Researching CBD oil specifically for ADHD is relatively new. Some research has been conducted on smoked and ingested marijuana for ADHD, and the findings in general either do not indicate a benefit or are inconclusive. For both epilepsy and anxiety, there is more research that shows promise. A new medication made from cannabis for seizures caused by Lennox- Gastaut syndrome and Dravet syndrome was approved by an advisory committee for the FDA, but does not have FDA approval.

    . This was a very small sample study of thirty people with ADHD who received a trial cannabinoid/CBD medication. The participants were evaluated for symptom levels and IQ performance on standardized tests. There was insignificant improvement on cognitive function and symptom reduction, and nominal improvement on impulsivity and hyperactivity. The researchers expressed concern that the participants did not follow instructions to avoid all other medications or alcohol use that could have affected the study results. The research authors stated that their results were inconclusive. . This study showed poor cognitive function outcome for young adults who began using cannabis before the age of sixteen, including young people with an ADHD diagnosis. When evaluated for working memory, verbal memory, decision-making and recall, these young users had poor performance on all points. They made more mistakes when asked to complete questions or tasks. Most concerning, the authors write, “Individuals who initiate use of cannabis before age sixteen may be at higher risk for developing persistent neuropsychological deficits because their brain is still developing, especially the prefrontal cortex which is associated with several executive functions including planning, verbal fluency, complex problem-solving, and impulse control, each with its own developmental trajectory.”
  • Adverse Health effects of Marijuana Use. A review article for The New England Journal of Medicine by National Institute on Drug Abuse Director Nora Volkow, MD, and her colleagues, details the known health effects of marijuana use. THC is a concern for health, as are other components of the plant. Adverse effects include decreased cognitive abilities and exacerbated co-occurring mental health disorders and substance abuse. Dr. Volkow lists several health conditions that might be able to be treated by cannabis products, including chronic pain and inflammation, multiple sclerosis, and epilepsy. She does not include ADHD as a health concern that can be treated by cannabis products. In fact, she writes, “[H]eavy use of marijuana results in impairments in memory and attention that persist and worsen with increasing years of regular use.”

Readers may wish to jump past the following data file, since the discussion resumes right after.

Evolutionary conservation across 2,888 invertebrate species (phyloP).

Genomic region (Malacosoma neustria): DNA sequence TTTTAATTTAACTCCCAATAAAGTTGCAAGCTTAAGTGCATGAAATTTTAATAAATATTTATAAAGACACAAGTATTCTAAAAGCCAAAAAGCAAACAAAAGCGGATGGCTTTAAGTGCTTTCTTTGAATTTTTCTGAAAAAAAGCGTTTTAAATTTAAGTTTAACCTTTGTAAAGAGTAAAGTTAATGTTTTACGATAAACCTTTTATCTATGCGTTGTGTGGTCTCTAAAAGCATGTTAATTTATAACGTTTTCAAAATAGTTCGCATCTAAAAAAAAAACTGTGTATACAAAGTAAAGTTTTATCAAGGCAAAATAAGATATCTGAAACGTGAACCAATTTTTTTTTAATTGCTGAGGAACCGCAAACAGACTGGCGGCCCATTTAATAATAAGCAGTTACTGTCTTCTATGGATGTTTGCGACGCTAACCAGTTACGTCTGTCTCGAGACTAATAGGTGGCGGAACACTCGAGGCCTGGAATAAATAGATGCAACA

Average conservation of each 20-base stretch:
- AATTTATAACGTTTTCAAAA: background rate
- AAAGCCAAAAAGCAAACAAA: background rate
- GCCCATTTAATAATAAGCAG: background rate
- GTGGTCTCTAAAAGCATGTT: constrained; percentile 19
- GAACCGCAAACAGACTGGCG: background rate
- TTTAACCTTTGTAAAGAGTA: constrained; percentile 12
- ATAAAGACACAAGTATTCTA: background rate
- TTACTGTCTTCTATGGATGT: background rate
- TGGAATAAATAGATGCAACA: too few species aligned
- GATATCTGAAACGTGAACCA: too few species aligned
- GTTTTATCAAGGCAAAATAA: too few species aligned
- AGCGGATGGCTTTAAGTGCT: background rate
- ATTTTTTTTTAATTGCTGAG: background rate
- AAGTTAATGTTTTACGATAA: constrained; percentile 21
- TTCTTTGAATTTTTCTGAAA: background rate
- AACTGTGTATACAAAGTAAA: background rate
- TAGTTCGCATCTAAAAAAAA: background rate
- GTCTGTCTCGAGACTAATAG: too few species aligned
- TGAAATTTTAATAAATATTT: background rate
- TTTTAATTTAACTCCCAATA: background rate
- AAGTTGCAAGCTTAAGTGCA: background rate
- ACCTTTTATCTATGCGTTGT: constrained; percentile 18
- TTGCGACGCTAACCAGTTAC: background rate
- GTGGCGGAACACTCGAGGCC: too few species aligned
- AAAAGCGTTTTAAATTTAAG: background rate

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Not a natural product

Some advocates for CBD oil claim that its effects on the body are gentler and more effective than medications for ADHD because it is a natural product, made from a plant.

The cannabis plant has been selectively grown for generations, and grown in specific conditions, to maximize its different aspects. Industrial hemp is grown for its fibers, which are used for rope and different types of cloth. Another type of industrial hemp is grown specifically for its seeds, which are then used in some foods and in products contain hemp oil.

Contrary to some marketing claims, CBD oil is not made from industrial hemp plants. Hemp for fiber is harvested before the plant is mature, ensuring stronger fibers, and once a plant begins to form seeds, it stops producing cannabinoids to focus its energy into seed production.

Industrial hemp, because of these needs, cannot produce cannabidiol oil in sufficient amounts for commercial use. Instead it is often extracted from phytocannabinoid-rich hemp, which has ideally had THC bred out of it. This plant retains many of the characteristic of the marijuana plant. This plant is a recently developed variant of the cannabis family and only goes back to the 1990s. To the untrained observer, it resembles the marijuana plant.

CBD oil can be made from either PCR hemp or from the marijuana plant because of the similarity between the two variants. In the manufacturing process, the plant is broken into pieces and a chemical solvent, a grain or wood alcohol, petroleum, or naphtha, is used to extract the compounds in the plant. The whole material is decanted and the liquid is mechanically separated, drawing off the oils and resins. The solvent is then reused. There is also a process using carbon dioxide that bursts the plant cells and captures the oils and resins from through a series of filtering chambers. Other extraction methods use heated oils that “cook” both the oil and plant.

The oils and resins are then further refined to separate the CBD from other compounds; this could be a combined mechanical and chemical process. It must also be tested to make sure all THC has been removed, especially when the marijuana plant is used rather than PCR hemp.